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Needle in the Haystack Follow Up: Satellites and Sirens

To close out the week with Christian rockers, Satellites and Sirens, we have a follow up video featuring the band’s lead singer, Geoff Hunker. Learn how Satellites and Sirens have used social media to advance their career and how this week of promotion has affected the band. Remember to grab their free download and check out their MTV Music Interview!

Punk On The Rocks: Aston

Aston‘s catchy pop-punk tunes and contagious energy have been winning over fans since the band got together in 2005. Unlike most high school bands, the member of Aston knew that their music was too good to give up on after graduation. Originally from North Attleboro, MA the band has now taken up residence in Boston, where its members are attending college. Their decision to stick with their music is paying off: The band has had Top 2o finishes in both the Bon Jovi’s Wanted: A SuperBAND Tonight: Hershey, PA Channel, where they competed against 835 artists, and the Converse Battle of the Bands Competition Channel. Aston first caught my eye when I stumbled upon their song “Damn The Man, Save The Empire” in the Punk Channel months ago. As soon as the guitar-filled intro hit, I was hooked. Their sweet, two-part harmonies are just the icing on the cake.  The band lists The Ataris and Weezer as influences on their MySpace page, and it shows.

For an up-and-coming band, Aston has worked with some pretty big names. They recorded their 2006 debut album Another Second Chance with GRAMMY-nominated producer George Dussault and have even shared the stage with The Plain White T’s, Secondhand Serenade, All Time Low, The Ataris, Permanent Me, Four Year Strong, Zox and more. They’re continuing this trend by working with John Collura and Paul Caberello (formerly of The Ataris) on their new EP which is due our this summer.

Check out the Empire Records-inspired “Damn The Man, Save The Empire” in the player below!

Tour De Force: Maps & Atlases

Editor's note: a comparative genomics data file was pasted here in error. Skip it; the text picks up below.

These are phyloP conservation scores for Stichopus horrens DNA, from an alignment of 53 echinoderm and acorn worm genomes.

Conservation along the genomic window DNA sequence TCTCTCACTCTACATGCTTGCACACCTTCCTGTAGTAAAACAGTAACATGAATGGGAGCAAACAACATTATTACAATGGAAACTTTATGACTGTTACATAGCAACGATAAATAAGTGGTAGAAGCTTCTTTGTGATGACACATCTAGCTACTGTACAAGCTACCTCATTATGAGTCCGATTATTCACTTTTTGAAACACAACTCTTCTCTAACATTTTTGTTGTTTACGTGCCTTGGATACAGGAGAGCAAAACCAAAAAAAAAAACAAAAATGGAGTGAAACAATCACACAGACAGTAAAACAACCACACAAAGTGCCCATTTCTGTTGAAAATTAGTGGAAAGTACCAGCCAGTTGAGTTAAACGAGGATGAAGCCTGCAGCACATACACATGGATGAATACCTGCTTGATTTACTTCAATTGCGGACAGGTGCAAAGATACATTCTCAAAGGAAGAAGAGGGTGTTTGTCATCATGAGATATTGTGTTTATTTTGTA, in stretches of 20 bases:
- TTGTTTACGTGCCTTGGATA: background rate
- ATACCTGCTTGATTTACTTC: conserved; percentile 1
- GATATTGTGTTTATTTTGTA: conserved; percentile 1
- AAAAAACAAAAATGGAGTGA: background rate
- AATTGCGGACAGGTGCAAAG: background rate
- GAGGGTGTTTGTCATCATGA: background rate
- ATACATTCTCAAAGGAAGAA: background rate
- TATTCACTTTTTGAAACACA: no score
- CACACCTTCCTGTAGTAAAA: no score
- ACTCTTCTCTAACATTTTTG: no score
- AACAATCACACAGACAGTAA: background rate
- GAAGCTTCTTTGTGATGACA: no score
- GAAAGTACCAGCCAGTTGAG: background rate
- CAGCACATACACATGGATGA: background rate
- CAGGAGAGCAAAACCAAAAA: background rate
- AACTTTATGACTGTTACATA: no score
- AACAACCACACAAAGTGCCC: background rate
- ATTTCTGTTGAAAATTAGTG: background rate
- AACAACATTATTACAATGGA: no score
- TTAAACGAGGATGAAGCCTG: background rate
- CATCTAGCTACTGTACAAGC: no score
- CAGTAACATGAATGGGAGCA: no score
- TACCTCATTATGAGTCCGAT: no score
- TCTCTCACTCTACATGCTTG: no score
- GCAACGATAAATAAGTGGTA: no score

Maps & Atlases is, in a word, eclectic. Citing influences  from Ornette Coleman to Jethro Tull to David Bowie and coming together from all corners of the country, the quartet’s mutual love for classic rock and layered guitars converged while attending school at Columbia College in Chicago. They generated quite the buzz after their debut EP Tree, Swallows, Houses and eventually signed with Sargent House. After re-releasing their debut, they released their follow-up EP You and Me and the Mountain. National tours with the likes of Frightened Rabbit and Ra Ra Riot followed,  which eventually led them to be signed by Barsuk Records (Death Cab for Cutie, Rilo Kiley, Ra Ra Riot etc.)
Since Maps & Atlases’ 2006 debut, their songs have slowly progressed from a type of experimental “math rock” (as the pros like to call it) to pop sensible songs with a flair for technicality—pop songs at the core disguised by layered instruments and mixed meters.
Lead singer and songwriter Dave Davison is one busy guy. He is at once writing and touring nationally with Maps & Atlases while working on his side projects Cast Spells and Hey! Tonal, and still finds the time to maintain his crazy awesome beard. In between Maps & Atlases’ tour with Frightened Rabbit and their upcoming summer tour in support of their new record Perch Patchwork out June 29th, Dave found some time to talk with us about past tours and who they’re ideal tour-mates are. Check it out!
MD: When did you guys start touring?
DD: We began playing shows in fall of 2004, but since we were still in school we weren’t able to tour until our spring break in 2006.
MD: How often do you tour?
DD: We have been touring more regularly in the past two years, at least a few weeks every month or two, but we still like to make sure that we keep it fun and don’t over do it.
MD: What are some of your favorite venues or regions to play in?
DD: There are specific spots in almost every city and region of the country that we’ve played that make us excited to come back. We really try to seek out local places to eat and hang out in every city in order to get a better feel for each place.
MD: A lot of bands say that writing music and touring are two separate entities. Do you ever write on the road? If so, do you think writing while on tour is easier or harder than writing at home?
DD: I have definitely written some songs on the road, but don’t necessarily know that it is easier or more difficult than writing while at home. I think that any place has potential to be inspiring and interesting, and we have had a lot of strange experiences that I have tried documenting in songs.
MD: How do you guys occupy yourselves while driving from city to city?
DD: We listen to a lot of books on tape, comedy albums and podcasts to pass the time. One of the benefit of listening to books on tape is that it really feels like you are making progress on long drives.
MD: Who are some of your favorite bands that you’ve toured with?